As it happens, I had not read the Comintern message – other than the few lines cited by Campbell and McIlroy – when I wrote about protest and resistance in my book on British work camps. I can’t see that it would have changed my understanding of the NUWM, which I believe was weakened by the CP’s attempts to use it to pursue the twists and turns of Stalinist policy.

No more heroes? Educational thinkers and activists in austere times

Paulo Freire, from Wikimedia Commons

Paulo Freire, from Wikimedia Commons

Ann Walker, a prominent British adult educator, has been providing a wonderful resource for anyone interested in educational ideas. The Educational Thinkers Hall of Fame has covered such eminent figures as Paulo Freire, John Dewey and Mary Wollstonecraft, summarising their main contribution and indicating why they matter today.

After a few of us retweeted her most recent post, on the American radical Myles Horton, Ann replied with the question: “Who can compare with Horton & Freire today?” Others weighed in with similar questions, asking where the younger passionate voices are, and why there is so much more effort invested in writing and speaking but so little in action? These are good questions, promoting me to wonder whether a truly heroic period of innovation and passion ever existed, and if it has, whether it has now come to a close.

There probably is less institutional and theoretical innovation now than when I started my professional career, in the late 1970s. Recently, I reviewed the memoirs of Michael Barratt Brown, and was struck by how many organisations he had helped to found, from the Institute for Workers’ Control through a successful fair trade company to Northern College (where I was lucky enough to work from 1978 to 1984).

But the context has changed. The social movements that inspired Michael, as well as other originators such as Freire and Horton, are now a shadow of their former selves. I ended my review by reflecting on the number of Michael’s creations that no longer exist, while the movements that nurtured them have either vanished or have changed beyond recognition. Radical educational organisations like Northern College have had to adapt to survive.

Northern College for residential adult education

Northern College for residential adult education

Much the same is true for the wider intellectual climate. Michael was one of many left-leaning academics who saw the labour movement as a natural ally, Freire found a mass readership at a time when liberation theology (which he greatly admired) spoke to and for mass struggles for land and liberty. Today, radical academics may be powerfully attracted to ideas of ‘transgression’, but these are largely personal and unconnected with and irrelevant to wider social movements.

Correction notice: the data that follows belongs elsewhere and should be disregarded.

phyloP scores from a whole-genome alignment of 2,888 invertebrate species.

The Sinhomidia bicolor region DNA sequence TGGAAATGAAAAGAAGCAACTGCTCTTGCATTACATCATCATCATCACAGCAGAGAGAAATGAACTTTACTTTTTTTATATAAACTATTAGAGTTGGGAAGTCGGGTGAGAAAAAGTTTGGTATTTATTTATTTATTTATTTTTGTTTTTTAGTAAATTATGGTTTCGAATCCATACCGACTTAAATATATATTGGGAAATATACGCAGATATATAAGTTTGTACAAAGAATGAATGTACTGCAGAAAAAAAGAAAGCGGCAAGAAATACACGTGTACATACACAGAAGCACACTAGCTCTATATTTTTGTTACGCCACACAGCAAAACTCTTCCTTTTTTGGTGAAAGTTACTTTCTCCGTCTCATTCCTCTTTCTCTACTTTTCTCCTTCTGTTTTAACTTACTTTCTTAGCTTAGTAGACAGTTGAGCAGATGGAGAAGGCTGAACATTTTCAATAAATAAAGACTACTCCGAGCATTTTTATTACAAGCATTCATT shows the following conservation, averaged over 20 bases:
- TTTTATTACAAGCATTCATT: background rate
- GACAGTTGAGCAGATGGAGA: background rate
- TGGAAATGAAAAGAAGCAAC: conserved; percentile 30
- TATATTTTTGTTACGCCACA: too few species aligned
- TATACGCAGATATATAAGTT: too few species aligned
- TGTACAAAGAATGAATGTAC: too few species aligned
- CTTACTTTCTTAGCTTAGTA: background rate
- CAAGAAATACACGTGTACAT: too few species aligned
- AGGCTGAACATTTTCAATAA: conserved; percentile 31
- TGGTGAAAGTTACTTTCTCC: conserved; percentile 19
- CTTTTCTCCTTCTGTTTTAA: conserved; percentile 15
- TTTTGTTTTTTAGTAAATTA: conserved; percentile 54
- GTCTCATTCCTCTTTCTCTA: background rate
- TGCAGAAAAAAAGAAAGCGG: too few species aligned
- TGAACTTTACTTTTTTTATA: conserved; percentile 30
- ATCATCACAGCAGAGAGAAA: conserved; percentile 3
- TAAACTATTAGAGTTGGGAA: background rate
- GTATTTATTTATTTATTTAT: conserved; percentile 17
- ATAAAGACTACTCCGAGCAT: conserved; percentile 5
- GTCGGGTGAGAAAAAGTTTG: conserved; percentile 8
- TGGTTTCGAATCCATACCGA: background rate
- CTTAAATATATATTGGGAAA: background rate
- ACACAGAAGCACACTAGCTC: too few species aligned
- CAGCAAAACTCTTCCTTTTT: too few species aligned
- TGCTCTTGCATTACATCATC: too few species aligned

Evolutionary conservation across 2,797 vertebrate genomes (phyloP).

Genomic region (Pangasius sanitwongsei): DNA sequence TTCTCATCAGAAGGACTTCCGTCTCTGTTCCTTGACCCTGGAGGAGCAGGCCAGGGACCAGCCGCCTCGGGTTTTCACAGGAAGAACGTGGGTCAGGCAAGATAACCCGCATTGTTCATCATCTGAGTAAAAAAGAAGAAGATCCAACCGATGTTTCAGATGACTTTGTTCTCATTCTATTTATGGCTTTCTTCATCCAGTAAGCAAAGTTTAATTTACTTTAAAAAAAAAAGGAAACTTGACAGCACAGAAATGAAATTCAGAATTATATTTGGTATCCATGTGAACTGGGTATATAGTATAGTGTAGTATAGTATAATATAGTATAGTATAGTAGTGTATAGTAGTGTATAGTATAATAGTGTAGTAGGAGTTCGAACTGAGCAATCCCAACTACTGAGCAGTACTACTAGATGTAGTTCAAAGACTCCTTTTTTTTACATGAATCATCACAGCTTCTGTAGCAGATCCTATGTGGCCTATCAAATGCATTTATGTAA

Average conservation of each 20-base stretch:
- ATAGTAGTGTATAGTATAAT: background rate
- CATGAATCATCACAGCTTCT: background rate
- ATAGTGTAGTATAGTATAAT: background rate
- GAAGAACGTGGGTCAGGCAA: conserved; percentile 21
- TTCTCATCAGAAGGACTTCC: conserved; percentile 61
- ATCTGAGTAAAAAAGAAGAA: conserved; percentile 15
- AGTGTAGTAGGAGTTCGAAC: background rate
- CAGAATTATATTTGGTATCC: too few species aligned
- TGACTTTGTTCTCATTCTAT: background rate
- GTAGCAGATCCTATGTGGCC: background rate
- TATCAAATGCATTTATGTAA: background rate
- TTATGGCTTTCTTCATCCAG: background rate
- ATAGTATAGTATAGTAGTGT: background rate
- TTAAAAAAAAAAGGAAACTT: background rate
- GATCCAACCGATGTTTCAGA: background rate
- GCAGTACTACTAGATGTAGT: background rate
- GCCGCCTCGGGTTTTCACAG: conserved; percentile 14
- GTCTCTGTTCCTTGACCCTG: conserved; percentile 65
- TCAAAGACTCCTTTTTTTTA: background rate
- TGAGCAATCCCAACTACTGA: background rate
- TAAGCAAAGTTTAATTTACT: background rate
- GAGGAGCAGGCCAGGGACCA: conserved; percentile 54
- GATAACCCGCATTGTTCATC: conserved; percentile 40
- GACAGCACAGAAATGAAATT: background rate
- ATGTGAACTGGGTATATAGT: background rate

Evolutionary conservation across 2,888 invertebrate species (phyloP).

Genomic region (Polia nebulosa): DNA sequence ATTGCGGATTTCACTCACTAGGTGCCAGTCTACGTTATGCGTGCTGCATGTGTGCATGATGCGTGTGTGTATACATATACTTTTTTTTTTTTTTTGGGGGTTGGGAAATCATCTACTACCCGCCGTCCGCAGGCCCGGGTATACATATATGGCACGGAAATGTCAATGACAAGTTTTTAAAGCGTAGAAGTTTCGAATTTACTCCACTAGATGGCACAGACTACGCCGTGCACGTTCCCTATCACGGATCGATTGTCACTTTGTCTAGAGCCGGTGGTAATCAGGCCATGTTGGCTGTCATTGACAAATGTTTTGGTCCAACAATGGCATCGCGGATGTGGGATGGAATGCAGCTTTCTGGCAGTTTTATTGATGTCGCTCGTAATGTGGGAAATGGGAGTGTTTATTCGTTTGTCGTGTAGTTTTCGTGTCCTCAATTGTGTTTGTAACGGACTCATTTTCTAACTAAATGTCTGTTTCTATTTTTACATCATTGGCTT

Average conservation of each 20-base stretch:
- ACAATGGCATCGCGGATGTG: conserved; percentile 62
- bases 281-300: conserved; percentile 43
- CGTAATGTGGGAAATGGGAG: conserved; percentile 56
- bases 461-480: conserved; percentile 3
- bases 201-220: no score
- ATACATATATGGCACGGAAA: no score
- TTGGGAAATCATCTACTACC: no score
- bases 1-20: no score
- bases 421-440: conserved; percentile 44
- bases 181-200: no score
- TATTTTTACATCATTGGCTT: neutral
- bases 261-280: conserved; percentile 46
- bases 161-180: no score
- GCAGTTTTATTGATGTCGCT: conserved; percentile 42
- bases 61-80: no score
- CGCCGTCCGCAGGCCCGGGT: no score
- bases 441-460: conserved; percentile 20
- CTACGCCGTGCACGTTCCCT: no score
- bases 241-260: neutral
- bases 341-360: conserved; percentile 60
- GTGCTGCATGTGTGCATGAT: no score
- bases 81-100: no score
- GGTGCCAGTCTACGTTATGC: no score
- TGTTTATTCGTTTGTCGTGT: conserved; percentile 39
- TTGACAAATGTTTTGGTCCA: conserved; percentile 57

Historians are always suspicious of any notion of a ‘golden age’ – a scepticism summarised neatly in the title of a book by Gwyn Alf Williams, When was Wales? But I do think that some periods are generally propitious for social inventors, and other periods favour people who are good at maintaining and defending what we have rather than building new structures and ideas. We are now in the second type of period.

That said, we still have our educational heroes – people who are creating great new institutions, and developing new ideas about knowledge and learning. In the last year or so, I have been mightily impressed by the spread of the Men’s Shed movement, a remarkable bunch of quiet revolutionaries who are changing the ways in which men promote their sociability and wellbeing.

Then there are such collaborative movements as citizen science and citizen journalism, often exploiting new social media, in which knowledge creation itself is the basis of socio-cultural action. Not to mention the flourishing self-help world of older adults, exemplfied in the Universities of the Third Age.

This list could go on, but these are enough to give us grounds for supposing that we are living in at least a silver age of educational creativity. What strikes me is that these seem to be generally collective and collaborative ventures, that generally have few outstanding leadership figures. And that seems to me better suited to the bottom-up, somewhat dislocated and at times inchoate world of social and political anaction that we now inhabit.

George Orwell and adult learning

Plaça de George Orwell, Barcelona

Plaça de George Orwell, Barcelona

George Orwell is well known as a novelist and journalist, and as a democratic socialist. I’ve never given much thought to his involvement in adult education until recently, when I picked up a copy of his diaries, in which he tells of lectures he gave at Morley College and the Working Men’s College during the Second World War.

So far as I can find out, Orwell initially showed an interest in adult education during his 1936 journey through the north of England. While researching poverty and unemployment for The Road to Wigan Pier, he visited unemployment centres run by local Councils of Social Services, and he attended two radio discussion circles in Leeds.

On balance, Orwell took a rather dim view of these types of adult education. He suspected that the unemployed centres were mainly intended to ‘keep unemployed men quiet by giving them the illusion of being busy; also to keep them out of the pubs’.

After listing the classes offered by the Barnsley Centre, he added a handwritten note to his typescript, regretting that facilities for the more valuable courses such as carpentry ‘cannot be in the genuinely pro-working class movements such as the NUWM’. He was less than impressed with what he heard in the radio circles, and was disappointed by the degree of sympathy expressed for Nazi Germany.

Presumably Orwell had a more positive view of the educational activities of socialist groups, at least at first. He was certainly impressed by the political literacy of the working class men that he encountered on his travels on the north. And he took part in the Independent Labour Party’s summer schools and lectured at a summer school organized by the Adelphi magazine. Although he famously used the experience to parody some of the ‘cranks’ who attended, his biographer noted that in practice Orwell rather enjoyed their company.

He also lectured for the Left Book Club, which also reported that The Road to Wigan Pier was one of its best products for generating discussion among its local reading groups. After Orwell’s experiences in Spain, he turned against the LBC for its silence on Communist atrocities, and duly satirised one of its lectures in his 1939 novel Coming up for Air.